Over on one of the several MAD Magazine Facebook fan groups someone shared a link to my sneak peek of the parody of “Batman v Superman” in the current issue. Someone then posted the following comment:
Were parodies always months late? They seemed to be more current.
I hear that now and again, and I’ve blogged before about how the distribution of films these days is very different from the 60’s-90’s, when films opened in bigger cities and trickled down to smaller ones over the course of several months. It might seem like MAD got their movie parodies into the magazine faster because the films they parodied were still in theaters when they hit news stands, but in reality it took several months.
In fact, today MAD gets its film parodies on the stands at a record pace compared to past years. MAD writer extraordinaire Desmond Devlin shared these stats with me yesterday:
10 Oscar-winning Best Pictures that MAD satirized during the 1960s and 1970s, followed by the amount of time between the films’ release dates and when the MAD issue containing the parody went on sale:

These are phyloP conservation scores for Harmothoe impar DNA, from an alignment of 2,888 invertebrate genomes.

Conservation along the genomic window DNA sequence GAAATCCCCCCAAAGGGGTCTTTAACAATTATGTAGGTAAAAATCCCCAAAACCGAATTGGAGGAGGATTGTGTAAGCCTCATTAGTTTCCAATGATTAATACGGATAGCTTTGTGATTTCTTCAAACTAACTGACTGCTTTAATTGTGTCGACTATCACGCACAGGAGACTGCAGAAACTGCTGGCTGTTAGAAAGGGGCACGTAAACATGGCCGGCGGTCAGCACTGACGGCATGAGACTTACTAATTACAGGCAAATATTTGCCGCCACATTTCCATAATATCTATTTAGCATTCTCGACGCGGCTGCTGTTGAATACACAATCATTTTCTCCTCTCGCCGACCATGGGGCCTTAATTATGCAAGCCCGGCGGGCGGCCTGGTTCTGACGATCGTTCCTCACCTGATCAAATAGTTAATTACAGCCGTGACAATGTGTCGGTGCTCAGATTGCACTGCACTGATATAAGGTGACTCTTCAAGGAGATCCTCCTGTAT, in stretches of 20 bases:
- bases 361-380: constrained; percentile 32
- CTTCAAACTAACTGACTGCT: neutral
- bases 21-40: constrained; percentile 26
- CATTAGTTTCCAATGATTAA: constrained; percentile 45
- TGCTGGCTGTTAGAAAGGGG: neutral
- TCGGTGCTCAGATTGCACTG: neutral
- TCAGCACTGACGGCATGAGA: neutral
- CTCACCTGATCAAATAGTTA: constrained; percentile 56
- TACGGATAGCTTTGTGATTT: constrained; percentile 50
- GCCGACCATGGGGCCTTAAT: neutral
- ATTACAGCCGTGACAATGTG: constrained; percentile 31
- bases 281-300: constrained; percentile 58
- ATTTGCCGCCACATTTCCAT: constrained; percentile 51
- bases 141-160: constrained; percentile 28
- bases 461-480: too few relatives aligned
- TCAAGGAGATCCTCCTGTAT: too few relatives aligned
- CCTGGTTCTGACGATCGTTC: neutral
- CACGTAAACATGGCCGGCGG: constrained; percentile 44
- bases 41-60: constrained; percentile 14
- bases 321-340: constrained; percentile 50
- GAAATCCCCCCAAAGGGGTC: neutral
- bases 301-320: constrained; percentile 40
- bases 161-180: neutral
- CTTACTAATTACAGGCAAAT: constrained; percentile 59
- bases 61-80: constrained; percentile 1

- “Flawrence of Arabia”– 14 months after
- “The $ound of Money”– 17 months
- “Midnight Wowboy”– 9 months after
- “Put*On”– 7 months after
- “What’s the Connection?”– 7 months after
- “The Oddfather”– 7 months after
- “The Zing”– 10 months after
- “The Oddfather Part, Too”– 8 months after
- “Rockhead”– 9 months after
- “Krymore vs Krymore”– 7 months after
“Batman v Superman: Dawn of Justice” was released on March 20th. The parody “Battyman v Stuporman: Dumb and Joyless” officially hit news stands today (actually the digital/subscription copies were out over a week ago), which was just shy of 3 months after release. The issue went to press around May 14th, so in reality that eight page parody was written, edited, laid out, drawn, inked, colored, and put through production in less than 2 months. I can’t imagine doing it any faster than that.
The world at large now takes 24 hour news cycles and instant internet reaction and commentary on anything and everything as a given. They forget that memes are created in seconds and take zero artistic skill (and 99% of the time zero comedy writing skill). MAD movie parodies are detailed comics that take time to create, and then you have the time needed to produce, print and distribute a magazine on top of that. That’s just harsh reality. If anything MAD is actually much more timely than it used to be… even if in today’s instant-gratification-orientated society it doesn’t seem like it.
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